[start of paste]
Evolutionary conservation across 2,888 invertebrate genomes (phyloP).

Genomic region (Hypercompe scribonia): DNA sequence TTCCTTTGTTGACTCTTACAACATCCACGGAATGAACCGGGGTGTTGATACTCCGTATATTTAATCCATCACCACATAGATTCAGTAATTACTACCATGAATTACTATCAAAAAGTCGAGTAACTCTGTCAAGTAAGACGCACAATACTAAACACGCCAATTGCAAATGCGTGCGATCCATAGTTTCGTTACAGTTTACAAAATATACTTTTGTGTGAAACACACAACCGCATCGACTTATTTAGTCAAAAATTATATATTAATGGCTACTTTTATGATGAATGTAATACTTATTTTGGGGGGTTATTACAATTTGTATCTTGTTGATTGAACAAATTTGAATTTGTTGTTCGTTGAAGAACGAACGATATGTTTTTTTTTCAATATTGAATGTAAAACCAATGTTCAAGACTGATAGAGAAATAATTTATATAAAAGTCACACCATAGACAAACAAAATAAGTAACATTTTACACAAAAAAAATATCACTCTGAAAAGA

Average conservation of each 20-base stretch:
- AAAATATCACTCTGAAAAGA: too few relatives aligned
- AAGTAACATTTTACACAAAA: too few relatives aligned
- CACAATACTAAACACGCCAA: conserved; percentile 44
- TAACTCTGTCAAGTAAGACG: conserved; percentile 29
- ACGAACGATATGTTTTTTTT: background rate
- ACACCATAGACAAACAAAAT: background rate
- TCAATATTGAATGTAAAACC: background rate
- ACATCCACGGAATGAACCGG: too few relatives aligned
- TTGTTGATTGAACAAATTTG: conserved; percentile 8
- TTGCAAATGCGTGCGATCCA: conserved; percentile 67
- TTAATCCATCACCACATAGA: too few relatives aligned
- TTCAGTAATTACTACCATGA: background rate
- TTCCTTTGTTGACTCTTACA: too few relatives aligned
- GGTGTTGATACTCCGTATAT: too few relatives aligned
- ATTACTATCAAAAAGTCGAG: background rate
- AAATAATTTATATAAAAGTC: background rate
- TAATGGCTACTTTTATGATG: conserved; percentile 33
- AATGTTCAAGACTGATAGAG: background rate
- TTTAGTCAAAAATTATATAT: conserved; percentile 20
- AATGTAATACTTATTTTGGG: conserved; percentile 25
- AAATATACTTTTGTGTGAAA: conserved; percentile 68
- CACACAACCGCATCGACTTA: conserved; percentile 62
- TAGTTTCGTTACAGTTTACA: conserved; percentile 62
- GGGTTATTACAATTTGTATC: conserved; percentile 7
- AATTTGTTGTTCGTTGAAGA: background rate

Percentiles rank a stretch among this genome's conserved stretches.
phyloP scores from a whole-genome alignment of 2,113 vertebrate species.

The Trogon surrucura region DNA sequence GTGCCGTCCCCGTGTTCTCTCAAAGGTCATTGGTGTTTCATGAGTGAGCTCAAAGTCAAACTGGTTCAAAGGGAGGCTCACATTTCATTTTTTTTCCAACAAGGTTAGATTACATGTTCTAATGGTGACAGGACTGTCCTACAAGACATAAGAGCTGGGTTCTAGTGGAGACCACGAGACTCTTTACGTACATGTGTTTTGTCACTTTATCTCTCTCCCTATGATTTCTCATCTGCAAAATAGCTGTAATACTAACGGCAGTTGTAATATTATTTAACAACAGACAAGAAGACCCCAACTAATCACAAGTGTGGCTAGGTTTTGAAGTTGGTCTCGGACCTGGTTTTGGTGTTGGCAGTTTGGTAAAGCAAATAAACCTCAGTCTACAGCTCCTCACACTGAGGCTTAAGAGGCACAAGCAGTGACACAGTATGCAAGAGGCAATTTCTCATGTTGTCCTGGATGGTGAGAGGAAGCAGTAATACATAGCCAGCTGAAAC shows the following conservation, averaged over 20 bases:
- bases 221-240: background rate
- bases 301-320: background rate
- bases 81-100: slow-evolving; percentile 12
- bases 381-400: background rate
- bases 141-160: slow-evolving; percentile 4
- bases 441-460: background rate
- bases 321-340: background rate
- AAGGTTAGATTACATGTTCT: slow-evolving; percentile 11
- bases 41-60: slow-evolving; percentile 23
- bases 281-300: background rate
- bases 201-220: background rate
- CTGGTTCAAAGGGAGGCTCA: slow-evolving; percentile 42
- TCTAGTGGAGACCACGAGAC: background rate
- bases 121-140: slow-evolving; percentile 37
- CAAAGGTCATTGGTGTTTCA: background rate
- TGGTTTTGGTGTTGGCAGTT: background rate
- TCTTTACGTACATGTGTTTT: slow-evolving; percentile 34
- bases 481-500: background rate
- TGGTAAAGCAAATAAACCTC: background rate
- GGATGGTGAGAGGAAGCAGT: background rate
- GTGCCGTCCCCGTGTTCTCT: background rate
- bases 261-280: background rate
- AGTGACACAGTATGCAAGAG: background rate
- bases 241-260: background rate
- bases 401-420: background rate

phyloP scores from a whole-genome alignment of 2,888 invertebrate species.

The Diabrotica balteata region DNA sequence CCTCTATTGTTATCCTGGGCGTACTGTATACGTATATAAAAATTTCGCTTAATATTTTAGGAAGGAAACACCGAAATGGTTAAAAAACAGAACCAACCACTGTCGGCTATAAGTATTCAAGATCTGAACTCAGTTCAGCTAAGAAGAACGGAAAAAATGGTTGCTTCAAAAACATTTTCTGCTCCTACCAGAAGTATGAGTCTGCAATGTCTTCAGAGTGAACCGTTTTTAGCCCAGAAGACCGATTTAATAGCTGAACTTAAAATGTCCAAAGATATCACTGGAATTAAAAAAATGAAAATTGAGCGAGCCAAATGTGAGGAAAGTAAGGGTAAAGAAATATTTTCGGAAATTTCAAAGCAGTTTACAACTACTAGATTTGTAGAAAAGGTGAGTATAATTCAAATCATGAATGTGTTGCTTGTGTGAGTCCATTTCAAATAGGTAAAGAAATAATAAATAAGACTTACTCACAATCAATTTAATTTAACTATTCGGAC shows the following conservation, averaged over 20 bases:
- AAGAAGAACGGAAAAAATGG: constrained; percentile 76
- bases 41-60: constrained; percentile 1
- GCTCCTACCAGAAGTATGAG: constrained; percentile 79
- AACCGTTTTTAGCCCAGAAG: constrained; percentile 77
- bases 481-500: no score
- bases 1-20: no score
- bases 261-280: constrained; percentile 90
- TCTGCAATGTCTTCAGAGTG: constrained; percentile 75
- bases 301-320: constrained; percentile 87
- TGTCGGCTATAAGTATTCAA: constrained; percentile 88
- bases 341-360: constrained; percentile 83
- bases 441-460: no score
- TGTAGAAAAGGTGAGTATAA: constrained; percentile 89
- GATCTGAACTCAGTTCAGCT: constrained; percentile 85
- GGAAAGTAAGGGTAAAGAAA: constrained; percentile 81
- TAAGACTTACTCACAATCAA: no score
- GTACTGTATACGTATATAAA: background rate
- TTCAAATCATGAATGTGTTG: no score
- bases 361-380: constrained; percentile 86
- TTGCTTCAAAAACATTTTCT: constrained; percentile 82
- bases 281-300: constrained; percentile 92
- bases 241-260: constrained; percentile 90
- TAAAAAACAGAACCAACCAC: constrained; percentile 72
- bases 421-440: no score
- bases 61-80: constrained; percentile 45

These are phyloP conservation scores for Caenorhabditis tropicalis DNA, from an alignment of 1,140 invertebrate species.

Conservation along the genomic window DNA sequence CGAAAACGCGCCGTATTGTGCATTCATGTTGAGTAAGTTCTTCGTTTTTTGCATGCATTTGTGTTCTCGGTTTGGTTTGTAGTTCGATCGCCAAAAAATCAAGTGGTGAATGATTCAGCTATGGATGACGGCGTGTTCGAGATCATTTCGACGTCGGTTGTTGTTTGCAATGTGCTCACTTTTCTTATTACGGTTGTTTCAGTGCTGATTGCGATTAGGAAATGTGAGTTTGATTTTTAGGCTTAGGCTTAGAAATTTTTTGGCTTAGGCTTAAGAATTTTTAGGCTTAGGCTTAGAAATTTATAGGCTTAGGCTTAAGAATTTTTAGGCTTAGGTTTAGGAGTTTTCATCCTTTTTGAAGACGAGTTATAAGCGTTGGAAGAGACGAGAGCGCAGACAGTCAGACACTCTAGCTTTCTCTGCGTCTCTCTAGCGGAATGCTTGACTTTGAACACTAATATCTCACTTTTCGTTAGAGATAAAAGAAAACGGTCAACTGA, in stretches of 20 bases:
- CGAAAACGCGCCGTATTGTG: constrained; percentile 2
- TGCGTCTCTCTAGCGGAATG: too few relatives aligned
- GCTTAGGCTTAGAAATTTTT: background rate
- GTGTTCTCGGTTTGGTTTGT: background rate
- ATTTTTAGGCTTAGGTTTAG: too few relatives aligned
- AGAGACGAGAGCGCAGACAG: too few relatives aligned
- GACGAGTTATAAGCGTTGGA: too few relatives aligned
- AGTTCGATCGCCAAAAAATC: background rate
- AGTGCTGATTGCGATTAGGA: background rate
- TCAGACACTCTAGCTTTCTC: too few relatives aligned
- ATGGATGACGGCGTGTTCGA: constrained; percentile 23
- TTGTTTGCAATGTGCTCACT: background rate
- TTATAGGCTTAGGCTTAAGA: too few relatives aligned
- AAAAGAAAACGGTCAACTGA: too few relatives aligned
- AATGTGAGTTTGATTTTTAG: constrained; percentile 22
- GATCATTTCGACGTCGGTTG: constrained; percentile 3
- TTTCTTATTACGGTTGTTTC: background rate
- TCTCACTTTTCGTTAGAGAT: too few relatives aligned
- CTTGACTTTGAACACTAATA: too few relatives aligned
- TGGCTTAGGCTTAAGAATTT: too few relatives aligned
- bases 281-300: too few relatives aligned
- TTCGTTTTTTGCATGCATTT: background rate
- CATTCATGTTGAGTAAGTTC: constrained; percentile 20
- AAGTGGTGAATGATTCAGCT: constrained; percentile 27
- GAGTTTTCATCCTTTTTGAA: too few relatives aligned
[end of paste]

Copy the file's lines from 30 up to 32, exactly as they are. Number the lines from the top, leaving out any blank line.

phyloP scores from a whole-genome alignment of 2,113 vertebrate species.

The Trogon surrucura region DNA sequence GTGCCGTCCCCGTGTTCTCTCAAAGGTCATTGGTGTTTCATGAGTGAGCTCAAAGTCAAACTGGTTCAAAGGGAGGCTCACATTTCATTTTTTTTCCAACAAGGTTAGATTACATGTTCTAATGGTGACAGGACTGTCCTACAAGACATAAGAGCTGGGTTCTAGTGGAGACCACGAGACTCTTTACGTACATGTGTTTTGTCACTTTATCTCTCTCCCTATGATTTCTCATCTGCAAAATAGCTGTAATACTAACGGCAGTTGTAATATTATTTAACAACAGACAAGAAGACCCCAACTAATCACAAGTGTGGCTAGGTTTTGAAGTTGGTCTCGGACCTGGTTTTGGTGTTGGCAGTTTGGTAAAGCAAATAAACCTCAGTCTACAGCTCCTCACACTGAGGCTTAAGAGGCACAAGCAGTGACACAGTATGCAAGAGGCAATTTCTCATGTTGTCCTGGATGGTGAGAGGAAGCAGTAATACATAGCCAGCTGAAAC shows the following conservation, averaged over 20 bases:
- bases 221-240: background rate